US 7777744 B2 Abstract Various systems and methods for equation graphing are disclosed herein. For example, some embodiments of the present invention provide methods for graphing equations in a substantially real time environment. Such methods include receiving a first equation and a second equation, and parsing the equations such that they are each formatted in a common format. In addition, the first parsed equation is reduced to one or more first equation shapes that provide a graphical representation of the first equation. A determination is made abut whether a real time control has been satisfied. Where the real time control has been satisfied, the first equation shapes are painted to a display prior to reduction of the second parsed equation to one or more second equation shapes.
Claims(20) 1. A method for graphing equations in a substantially real time environment, the method comprising:
receiving a first equation and a second equation;
parsing the first equation to create a first parsed equation, wherein the first parsed equation is formatted to a common format;
parsing the second equation to create a second parsed equation, wherein the second parsed equation is formatted to the common format;
reducing the first parsed equation to one or more first equation shapes, wherein the one or more first equation shapes provide a graphical representation of the first equation;
determining that a real time control has been satisfied; and
based at least in part on the satisfaction of the real time control, painting the first equation shapes to a display prior to reducing the second parsed equation to one or more second equation shapes, wherein the one or more second equation shapes provide a graphical representation of the second equation.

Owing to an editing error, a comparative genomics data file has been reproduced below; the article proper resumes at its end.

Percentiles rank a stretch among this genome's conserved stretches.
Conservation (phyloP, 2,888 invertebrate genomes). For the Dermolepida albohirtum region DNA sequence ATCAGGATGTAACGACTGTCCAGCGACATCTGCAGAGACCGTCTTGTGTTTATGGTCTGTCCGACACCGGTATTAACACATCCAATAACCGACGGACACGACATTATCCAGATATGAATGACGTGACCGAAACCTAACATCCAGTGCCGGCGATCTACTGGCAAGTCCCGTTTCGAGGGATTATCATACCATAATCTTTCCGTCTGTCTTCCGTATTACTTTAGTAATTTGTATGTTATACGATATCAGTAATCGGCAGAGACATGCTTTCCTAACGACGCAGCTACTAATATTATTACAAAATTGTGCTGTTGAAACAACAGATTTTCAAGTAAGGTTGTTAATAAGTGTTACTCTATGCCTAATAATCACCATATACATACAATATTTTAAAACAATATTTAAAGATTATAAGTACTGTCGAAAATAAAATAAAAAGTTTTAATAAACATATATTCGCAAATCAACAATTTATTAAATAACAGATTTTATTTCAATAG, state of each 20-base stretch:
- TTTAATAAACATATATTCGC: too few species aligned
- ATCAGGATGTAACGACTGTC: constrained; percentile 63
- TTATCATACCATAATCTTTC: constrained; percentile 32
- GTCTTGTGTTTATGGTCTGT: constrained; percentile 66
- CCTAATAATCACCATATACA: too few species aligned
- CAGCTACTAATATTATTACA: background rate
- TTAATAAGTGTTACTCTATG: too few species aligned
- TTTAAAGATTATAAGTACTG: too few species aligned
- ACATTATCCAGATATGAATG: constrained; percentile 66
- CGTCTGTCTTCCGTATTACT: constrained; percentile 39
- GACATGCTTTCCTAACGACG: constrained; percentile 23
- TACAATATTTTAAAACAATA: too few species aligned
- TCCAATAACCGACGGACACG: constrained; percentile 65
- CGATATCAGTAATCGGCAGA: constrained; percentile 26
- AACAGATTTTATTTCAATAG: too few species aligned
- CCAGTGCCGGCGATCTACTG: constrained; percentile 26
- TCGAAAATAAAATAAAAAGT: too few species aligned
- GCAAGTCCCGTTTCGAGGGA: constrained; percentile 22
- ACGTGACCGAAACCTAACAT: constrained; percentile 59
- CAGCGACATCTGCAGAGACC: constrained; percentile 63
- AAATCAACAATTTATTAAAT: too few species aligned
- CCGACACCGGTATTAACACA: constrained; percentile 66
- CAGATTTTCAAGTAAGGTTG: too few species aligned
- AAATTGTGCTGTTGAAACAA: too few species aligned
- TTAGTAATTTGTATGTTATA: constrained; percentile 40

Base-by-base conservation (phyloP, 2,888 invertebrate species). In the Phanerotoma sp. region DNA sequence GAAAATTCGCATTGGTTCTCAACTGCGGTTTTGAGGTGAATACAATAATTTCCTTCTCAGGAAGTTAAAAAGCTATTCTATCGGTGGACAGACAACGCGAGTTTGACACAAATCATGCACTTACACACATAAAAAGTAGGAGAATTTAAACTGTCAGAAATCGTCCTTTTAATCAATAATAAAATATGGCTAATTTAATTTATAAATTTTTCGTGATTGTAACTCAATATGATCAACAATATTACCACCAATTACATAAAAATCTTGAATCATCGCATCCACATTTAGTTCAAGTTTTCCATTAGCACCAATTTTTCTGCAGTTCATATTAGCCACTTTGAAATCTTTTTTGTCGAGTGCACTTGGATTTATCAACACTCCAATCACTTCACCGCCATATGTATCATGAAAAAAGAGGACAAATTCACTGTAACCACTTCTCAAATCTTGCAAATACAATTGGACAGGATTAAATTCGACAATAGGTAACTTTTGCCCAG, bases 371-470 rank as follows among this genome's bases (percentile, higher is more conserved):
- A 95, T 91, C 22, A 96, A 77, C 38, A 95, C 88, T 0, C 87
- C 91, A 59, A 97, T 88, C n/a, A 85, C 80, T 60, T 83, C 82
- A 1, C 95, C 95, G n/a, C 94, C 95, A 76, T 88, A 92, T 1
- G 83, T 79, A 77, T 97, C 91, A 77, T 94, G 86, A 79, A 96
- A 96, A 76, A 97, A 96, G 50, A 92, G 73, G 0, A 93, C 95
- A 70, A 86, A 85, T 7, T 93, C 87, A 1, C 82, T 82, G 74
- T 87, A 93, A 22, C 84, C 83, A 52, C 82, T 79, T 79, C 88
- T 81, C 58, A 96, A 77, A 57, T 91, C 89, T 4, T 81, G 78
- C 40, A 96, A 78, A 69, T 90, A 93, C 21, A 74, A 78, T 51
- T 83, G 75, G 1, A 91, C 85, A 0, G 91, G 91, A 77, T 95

2. The method of
3. The method of
4. The method of
5. The method of
6. The method of
7. The method of
receiving a request to adjust a window of the display; and
limiting the first equation shapes to the first low resolution equation shapes, wherein the first high resolution equation shapes are not immediately computed.
8. The method of
painting a background to the display.
9. The method of
a component background, a coordinate space grid, and a user defined image background.
10. The method of
rendering the first equation shapes and the second equation shapes into a shape image.
11. The method of
applying Bordering to the first equation shapes and the second equation shapes, wherein the first equation shapes are painted behind the second equation shapes.
12. The method of
receiving a request to select the first equation; and
based on the request to select the first equation, rendering the first equation shapes into the shape image a second time, wherein the first equation shapes are additionally painted in front of the second equation shapes.
13. The method of
comparing the first equation shapes and the second equation shapes;
wherein it is determined that the first equation shapes and the second equation shapes are identical; and
wherein only one of the first equation shapes and the second equation shapes are painted into a shape image.
14. A computer readable medium, wherein the computer readable medium includes instructions executable by a computer to:
receive a first equation and a second equation;
parse the first equation to create a first parsed equation, wherein the first parsed equation is formatted to a common format;
parse the second equation to create a second parsed equation, wherein the second parsed equation is formatted to the common format;
reduce the first parsed equation to one or more first equation shapes, wherein the one or more first equation shapes provide a graphical representation of the first equation;
determine that a real time control has been satisfied; and